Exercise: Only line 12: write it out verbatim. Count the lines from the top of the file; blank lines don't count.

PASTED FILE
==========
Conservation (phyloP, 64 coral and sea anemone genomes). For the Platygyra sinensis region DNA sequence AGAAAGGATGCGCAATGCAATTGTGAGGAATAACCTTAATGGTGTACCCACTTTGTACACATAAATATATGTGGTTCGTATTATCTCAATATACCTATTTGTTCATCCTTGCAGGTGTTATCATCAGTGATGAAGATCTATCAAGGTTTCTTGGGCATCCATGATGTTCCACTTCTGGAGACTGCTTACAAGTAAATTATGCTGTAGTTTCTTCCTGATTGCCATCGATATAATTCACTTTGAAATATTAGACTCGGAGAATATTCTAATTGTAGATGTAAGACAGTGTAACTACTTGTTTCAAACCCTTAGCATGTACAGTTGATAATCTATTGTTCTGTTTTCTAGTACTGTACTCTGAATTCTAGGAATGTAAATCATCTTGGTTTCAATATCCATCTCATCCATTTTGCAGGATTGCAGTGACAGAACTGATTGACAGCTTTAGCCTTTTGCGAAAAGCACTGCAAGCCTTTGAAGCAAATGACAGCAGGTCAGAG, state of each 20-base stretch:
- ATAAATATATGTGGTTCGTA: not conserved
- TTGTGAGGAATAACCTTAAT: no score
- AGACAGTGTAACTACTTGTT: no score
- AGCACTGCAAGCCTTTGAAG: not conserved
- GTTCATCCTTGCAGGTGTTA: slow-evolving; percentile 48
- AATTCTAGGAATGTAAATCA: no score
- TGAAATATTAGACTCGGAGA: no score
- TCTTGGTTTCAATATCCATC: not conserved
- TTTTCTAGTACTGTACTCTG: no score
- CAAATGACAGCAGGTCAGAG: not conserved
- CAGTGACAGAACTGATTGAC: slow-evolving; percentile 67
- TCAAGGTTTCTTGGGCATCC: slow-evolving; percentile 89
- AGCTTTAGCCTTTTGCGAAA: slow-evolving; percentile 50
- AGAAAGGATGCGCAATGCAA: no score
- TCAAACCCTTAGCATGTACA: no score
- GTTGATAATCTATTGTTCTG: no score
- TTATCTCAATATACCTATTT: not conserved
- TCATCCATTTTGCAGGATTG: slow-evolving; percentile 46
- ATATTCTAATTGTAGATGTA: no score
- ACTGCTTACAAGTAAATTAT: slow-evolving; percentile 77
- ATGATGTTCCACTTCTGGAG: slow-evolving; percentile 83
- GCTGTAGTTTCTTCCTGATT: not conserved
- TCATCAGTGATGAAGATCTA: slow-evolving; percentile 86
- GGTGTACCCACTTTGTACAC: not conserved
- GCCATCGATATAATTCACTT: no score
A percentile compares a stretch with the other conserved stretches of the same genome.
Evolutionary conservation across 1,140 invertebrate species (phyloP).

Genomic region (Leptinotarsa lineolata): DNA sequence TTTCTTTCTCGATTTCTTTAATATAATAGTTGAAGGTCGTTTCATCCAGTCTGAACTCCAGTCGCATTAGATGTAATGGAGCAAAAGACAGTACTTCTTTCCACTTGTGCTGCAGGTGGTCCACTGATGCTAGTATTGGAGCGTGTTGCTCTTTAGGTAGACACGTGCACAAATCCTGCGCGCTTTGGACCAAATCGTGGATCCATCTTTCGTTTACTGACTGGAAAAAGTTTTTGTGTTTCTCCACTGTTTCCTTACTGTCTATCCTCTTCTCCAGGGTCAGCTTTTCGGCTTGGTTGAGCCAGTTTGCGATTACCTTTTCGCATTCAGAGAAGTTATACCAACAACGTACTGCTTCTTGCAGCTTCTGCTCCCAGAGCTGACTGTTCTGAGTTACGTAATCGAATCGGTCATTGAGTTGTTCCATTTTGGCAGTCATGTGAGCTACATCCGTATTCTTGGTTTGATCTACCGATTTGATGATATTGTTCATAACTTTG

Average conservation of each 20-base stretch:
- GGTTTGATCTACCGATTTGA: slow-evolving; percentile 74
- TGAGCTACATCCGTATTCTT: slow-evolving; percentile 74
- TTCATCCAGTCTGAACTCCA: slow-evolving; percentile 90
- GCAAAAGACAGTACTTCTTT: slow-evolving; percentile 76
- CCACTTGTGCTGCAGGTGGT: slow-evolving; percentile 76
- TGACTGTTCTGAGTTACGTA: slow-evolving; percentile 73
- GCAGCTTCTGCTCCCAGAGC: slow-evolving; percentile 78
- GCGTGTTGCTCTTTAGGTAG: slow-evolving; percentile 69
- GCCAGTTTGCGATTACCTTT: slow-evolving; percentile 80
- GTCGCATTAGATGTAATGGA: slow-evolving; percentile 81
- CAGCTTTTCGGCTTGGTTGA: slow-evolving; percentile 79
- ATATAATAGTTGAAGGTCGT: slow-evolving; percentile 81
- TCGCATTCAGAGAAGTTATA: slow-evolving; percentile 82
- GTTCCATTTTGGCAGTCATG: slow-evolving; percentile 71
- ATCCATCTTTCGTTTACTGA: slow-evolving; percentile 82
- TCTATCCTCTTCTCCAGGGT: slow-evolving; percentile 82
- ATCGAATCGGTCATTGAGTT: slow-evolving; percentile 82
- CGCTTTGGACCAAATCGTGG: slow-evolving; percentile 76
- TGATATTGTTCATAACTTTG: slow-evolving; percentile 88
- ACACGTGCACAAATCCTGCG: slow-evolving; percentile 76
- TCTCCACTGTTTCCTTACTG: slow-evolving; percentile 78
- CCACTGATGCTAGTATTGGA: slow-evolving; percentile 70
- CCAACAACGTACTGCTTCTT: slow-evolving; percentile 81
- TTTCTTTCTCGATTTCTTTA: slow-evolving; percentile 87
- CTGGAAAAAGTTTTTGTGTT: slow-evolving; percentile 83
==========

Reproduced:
- CAGTGACAGAACTGATTGAC: slow-evolving; percentile 67